Letter to the Editor
'There's Hope, There's Help'
Tuesday, March 31, 2020
The Operation Barnabas Committee of Immanuel Lutheran Church in Spirit Lake was planning to launch a suicide awareness/prevention program for veterans beginning on Memorial Day Weekend, however due to the increase in anxiety and stress attributed to the coronavirus they have decided to release parts of their initiative now under the title: "There's Hope There's Help"
With people finding themselves quarantined at home and, in many cases, out of work for an undetermined number of days stress can increase. Individuals and families might find the pressures unrelenting. There are healthy ways to deal with these stresses, but some individuals might believe that there is no way out. They may begin to think that suicide is the only answer.
Thousands of people die by their own hand every year, but millions think about it. What are some signs to look for if someone you know is thinking about committing suicide? The U.S. Department of Health and Human Services has identified these signs:
1. Talking about wanting to die or killing oneself.
2. Looking for a way or the means of killing oneself.
3. Expressing feelings of hopelessness or not having a reason to live.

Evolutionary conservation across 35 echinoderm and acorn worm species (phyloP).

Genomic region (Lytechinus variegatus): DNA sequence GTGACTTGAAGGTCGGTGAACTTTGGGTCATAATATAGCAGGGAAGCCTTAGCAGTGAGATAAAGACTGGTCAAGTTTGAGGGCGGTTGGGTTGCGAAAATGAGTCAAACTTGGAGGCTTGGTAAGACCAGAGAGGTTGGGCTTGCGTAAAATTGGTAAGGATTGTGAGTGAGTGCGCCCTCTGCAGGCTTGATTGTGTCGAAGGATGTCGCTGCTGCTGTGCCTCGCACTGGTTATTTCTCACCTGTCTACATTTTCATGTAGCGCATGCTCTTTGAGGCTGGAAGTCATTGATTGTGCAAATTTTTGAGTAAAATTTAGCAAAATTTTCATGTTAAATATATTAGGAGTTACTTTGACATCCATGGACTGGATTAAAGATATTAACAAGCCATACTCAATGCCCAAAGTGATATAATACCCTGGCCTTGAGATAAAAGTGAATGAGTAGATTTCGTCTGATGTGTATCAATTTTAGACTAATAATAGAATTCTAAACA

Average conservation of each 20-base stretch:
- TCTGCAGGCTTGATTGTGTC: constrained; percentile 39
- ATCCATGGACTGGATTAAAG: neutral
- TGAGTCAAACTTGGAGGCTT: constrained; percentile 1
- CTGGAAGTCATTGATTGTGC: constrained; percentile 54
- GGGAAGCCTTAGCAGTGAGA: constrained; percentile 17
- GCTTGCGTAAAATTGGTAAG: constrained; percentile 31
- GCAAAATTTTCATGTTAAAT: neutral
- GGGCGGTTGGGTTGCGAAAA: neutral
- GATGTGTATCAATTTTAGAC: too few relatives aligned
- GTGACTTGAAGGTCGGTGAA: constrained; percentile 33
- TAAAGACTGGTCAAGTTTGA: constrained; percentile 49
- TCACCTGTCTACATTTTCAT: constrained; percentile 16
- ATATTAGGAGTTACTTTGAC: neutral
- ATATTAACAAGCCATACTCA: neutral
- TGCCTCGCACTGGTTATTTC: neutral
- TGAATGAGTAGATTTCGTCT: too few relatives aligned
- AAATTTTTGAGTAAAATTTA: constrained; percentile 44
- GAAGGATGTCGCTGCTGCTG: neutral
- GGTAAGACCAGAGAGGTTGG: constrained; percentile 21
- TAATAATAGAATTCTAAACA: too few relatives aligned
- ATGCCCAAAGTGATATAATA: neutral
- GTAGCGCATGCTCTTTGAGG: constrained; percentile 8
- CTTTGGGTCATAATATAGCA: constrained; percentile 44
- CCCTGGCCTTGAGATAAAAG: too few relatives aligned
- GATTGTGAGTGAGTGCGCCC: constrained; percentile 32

4. Talking about feeling trapped or in unbearable pain.
5. Talking about being a burden to others.
6. Increasing the use of alcohol or drugs
7. Acting anxious or agitated; behaving recklessly.
8. Sleeping too little or too much.
9. Withdrawing or feeling isolated.
10. Showing rage or talking about seeking revenge.
11. Displaying extreme mood swings.
A couple of others that could be added are:
12. Making final plans.
13. Giving away treasured items.
14. A preoccupation with death
If you or someone you know is exhibiting any of these signs take them seriously. Call the Suicide Prevention Lifeline at 800-273-8255. This is a free, confidential, and always available number.
It would be good for everyone to put this number in the contact list of their cell phone so that it is always available in case it is needed.
What can you do?
It is important that you be a friend, accepting and non-judgmental. Ask them if they have thoughts of suicide and, if they do, take them seriously. Call the suicide lifeline and do not leave them alone. Never agree to keep their suicidal thoughts a secret always assist them in getting help.
There is hope! There is help! In addition to the Suicide Prevention Lifeline we encourage everyone who feels this way to seek help from Counselors, Pastors, and Doctors who offer emotional, spiritual, and medical help to overcome these feelings in order to get back on a more normal track of life.
At Immanuel Lutheran Church we believe that every person is loved, and every life is important. We would like to share that message and Godís love with you.
Rev. Michael Wolfram
Lutheran Family Service
Member of Immanuel Lutheran Church